FIG. 2 shows a differential to single-ended converter 20. A differential input signal (VIN+, VIN-) is provided to an input buffer 22. The input buffer 22 provides the differential input VIN +, VIN- to respective V-to-I converters 24, 26. A first of the V-to-I converters 24 provides its output to a mirror unit 28. A DC level setter 30 establishes a DC voltage level which it provides to resistor means 32. The outputs of the mirror unit 28, the resistor means 32, and the second V-to-I converter 26 are combined to provide a single-ended output signal.
It will be understood by those skilled in the art that the fundamental principles of the present invention may be practiced utilizing a variety of buffers, a variety of V-to-I converters, a variety of mirrors, a variety of DC level setters, and a variety of resistor means. The basic concept of the present invention involves the interconnection of these elements into the overall network 20 shown in FIG. 2 and, in particular, as described in greater detail below, is centered around the operative relationship between the DC level setter 30, the resistor means 32, the mirror means 28, and the second V-to-I converter 26.
FIG. 3 provides a circuit schematic showing an embodiment 100 of the FIG. 2 differential to single-ended converter. As stated above, the function of the differential to single-ended converter 100 is to convert a differential input signal (VIN+, VIN-) to a single-ended output signal (VOUT).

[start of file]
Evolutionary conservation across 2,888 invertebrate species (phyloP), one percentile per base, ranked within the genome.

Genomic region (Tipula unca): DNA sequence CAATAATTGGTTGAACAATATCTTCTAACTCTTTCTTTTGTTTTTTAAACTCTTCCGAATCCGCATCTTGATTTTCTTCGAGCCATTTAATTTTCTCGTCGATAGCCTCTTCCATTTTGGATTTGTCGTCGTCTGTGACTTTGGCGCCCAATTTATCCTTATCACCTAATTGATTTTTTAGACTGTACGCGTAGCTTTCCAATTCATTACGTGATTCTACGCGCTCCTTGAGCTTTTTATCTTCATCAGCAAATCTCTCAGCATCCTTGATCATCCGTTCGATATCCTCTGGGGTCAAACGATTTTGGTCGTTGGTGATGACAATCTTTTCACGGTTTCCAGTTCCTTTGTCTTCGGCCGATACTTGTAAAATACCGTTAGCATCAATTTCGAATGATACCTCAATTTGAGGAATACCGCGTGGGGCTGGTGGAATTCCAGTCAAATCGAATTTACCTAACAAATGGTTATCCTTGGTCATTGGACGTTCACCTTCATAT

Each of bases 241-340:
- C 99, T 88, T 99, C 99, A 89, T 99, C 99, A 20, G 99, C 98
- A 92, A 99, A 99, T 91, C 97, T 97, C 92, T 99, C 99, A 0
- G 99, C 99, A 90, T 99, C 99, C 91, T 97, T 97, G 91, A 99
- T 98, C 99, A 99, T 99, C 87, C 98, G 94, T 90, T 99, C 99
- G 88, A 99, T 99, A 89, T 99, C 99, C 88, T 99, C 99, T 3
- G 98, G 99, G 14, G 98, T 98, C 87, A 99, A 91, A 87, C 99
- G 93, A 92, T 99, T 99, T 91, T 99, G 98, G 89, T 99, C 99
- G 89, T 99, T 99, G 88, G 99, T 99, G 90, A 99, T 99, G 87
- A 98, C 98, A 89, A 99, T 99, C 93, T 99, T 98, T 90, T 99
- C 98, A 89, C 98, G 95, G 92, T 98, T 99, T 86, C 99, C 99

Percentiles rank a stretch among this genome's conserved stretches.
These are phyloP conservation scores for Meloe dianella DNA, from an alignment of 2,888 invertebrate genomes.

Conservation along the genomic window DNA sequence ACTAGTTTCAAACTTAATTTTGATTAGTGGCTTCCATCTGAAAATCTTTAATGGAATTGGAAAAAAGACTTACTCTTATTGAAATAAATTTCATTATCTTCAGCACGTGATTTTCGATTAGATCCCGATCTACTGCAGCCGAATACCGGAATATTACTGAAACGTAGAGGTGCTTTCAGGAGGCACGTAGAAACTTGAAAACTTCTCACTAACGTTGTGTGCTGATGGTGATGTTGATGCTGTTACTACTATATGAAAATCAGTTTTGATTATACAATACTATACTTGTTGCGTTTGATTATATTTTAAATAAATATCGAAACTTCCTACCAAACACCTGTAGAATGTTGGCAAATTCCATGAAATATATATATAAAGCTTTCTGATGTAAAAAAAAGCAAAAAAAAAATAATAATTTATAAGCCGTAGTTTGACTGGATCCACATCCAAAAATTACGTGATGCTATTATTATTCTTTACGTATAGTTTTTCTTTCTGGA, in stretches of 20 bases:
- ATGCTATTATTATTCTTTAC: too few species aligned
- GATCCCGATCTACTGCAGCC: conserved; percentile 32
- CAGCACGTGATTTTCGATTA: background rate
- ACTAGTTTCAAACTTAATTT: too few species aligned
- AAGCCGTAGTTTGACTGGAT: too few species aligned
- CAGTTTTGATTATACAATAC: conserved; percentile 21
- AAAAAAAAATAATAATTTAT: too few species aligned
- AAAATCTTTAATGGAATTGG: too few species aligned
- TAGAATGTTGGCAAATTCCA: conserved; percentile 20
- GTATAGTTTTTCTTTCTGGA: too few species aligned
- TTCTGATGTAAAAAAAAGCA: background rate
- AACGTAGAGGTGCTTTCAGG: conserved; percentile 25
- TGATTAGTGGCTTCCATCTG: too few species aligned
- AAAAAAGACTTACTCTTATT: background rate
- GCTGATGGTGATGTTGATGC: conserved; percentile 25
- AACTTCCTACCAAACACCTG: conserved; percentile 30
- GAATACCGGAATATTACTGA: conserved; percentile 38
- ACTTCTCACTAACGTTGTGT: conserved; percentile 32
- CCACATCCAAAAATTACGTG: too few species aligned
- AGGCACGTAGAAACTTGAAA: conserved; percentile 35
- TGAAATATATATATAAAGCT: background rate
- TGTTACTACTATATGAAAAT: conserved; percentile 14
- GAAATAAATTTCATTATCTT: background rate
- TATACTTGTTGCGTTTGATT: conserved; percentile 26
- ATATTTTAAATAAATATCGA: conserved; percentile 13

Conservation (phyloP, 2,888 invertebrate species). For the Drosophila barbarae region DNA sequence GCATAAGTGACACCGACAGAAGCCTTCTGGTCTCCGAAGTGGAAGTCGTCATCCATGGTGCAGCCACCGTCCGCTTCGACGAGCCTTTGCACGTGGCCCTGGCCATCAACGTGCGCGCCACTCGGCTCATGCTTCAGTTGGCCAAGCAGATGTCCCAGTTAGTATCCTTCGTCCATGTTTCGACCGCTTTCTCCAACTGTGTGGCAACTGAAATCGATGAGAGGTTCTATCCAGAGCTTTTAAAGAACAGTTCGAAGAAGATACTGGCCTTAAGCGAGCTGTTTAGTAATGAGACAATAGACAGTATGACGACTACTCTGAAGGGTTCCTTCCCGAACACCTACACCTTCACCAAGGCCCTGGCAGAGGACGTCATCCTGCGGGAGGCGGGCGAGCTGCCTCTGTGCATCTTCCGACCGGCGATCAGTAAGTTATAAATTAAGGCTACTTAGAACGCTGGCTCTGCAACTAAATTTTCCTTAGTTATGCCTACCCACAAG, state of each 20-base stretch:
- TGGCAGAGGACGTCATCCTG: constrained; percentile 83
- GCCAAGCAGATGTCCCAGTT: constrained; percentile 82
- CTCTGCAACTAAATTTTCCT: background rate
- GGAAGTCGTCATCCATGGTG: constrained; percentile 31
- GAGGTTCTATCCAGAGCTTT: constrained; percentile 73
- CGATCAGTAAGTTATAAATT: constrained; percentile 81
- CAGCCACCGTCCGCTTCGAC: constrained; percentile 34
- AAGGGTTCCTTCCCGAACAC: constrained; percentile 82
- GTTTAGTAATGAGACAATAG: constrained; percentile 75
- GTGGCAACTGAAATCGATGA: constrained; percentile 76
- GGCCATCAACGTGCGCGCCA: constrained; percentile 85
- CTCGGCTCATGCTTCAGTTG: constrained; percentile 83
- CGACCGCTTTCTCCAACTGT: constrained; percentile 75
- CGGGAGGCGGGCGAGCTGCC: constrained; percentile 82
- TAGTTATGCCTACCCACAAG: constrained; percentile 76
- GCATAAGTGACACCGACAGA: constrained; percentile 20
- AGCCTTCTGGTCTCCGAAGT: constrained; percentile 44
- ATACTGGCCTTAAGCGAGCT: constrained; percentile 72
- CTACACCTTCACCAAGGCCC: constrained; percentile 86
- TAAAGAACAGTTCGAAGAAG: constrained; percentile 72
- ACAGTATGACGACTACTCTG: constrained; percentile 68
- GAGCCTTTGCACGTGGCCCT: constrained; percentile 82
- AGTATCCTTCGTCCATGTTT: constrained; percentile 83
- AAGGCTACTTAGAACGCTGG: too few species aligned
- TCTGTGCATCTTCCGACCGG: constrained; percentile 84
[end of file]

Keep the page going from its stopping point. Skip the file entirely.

The differential to single-ended converter 100 includes an input buffer that includes npn transistors Q1 and Q2 and resistors R1, R2, R3 and R4. Signal VIN+ is received at the base of transistor Q1, while signal VIN+ is received at the base of transistor Q2. The collectors of transistors Q1 and Q2 are commonly coupled to a power supply voltage Vcc. Resistor R1 is coupled to supply Vcc and to a common mode node N1. The bases of transistors Q1 and Q2 are coupled to node N1 through resistors R2 and R3, respectively. Node N1 is coupled to ground through resistor R5. Resistors R1 and R5 form a voltage divider which sets the voltage at node N1.
The emitters of transistors Q1 and Q2 provide the differential output of the buffer. The outputs of the buffer are provided to a pair of voltage-to-current (V-to-I) converters.
The first V-to-I converter includes npn transistor Q6 and resistor R9. Transistor Q3 and resistor R4 are used to form a bias current for the base drive of transistor Q6. The emitter of transistor Q1 is coupled to the collector and base of transistor Q3. The emitter of transistor Q3 is coupled to ground through resistor R4. The emitter of transistor Q1 is also coupled to the base of transistor Q6. The emitter of transistor Q6 is coupled to ground through resistor R9.
The second V-to-I converter includes npn transistor Q8 and resistor R11. Transistor Q4 and resistor R6 are used to form a bias current for the base drive of transistor Q8. The emitter of transistor Q2 is coupled to the collector and base of transistor Q4. The emitter of transistor Q4 is coupled to ground through resistor R6. The emitter of transistor Q2 is also coupled to the base of transistor Q8. The emitter of transistor Q8 is coupled to ground through resistor R11.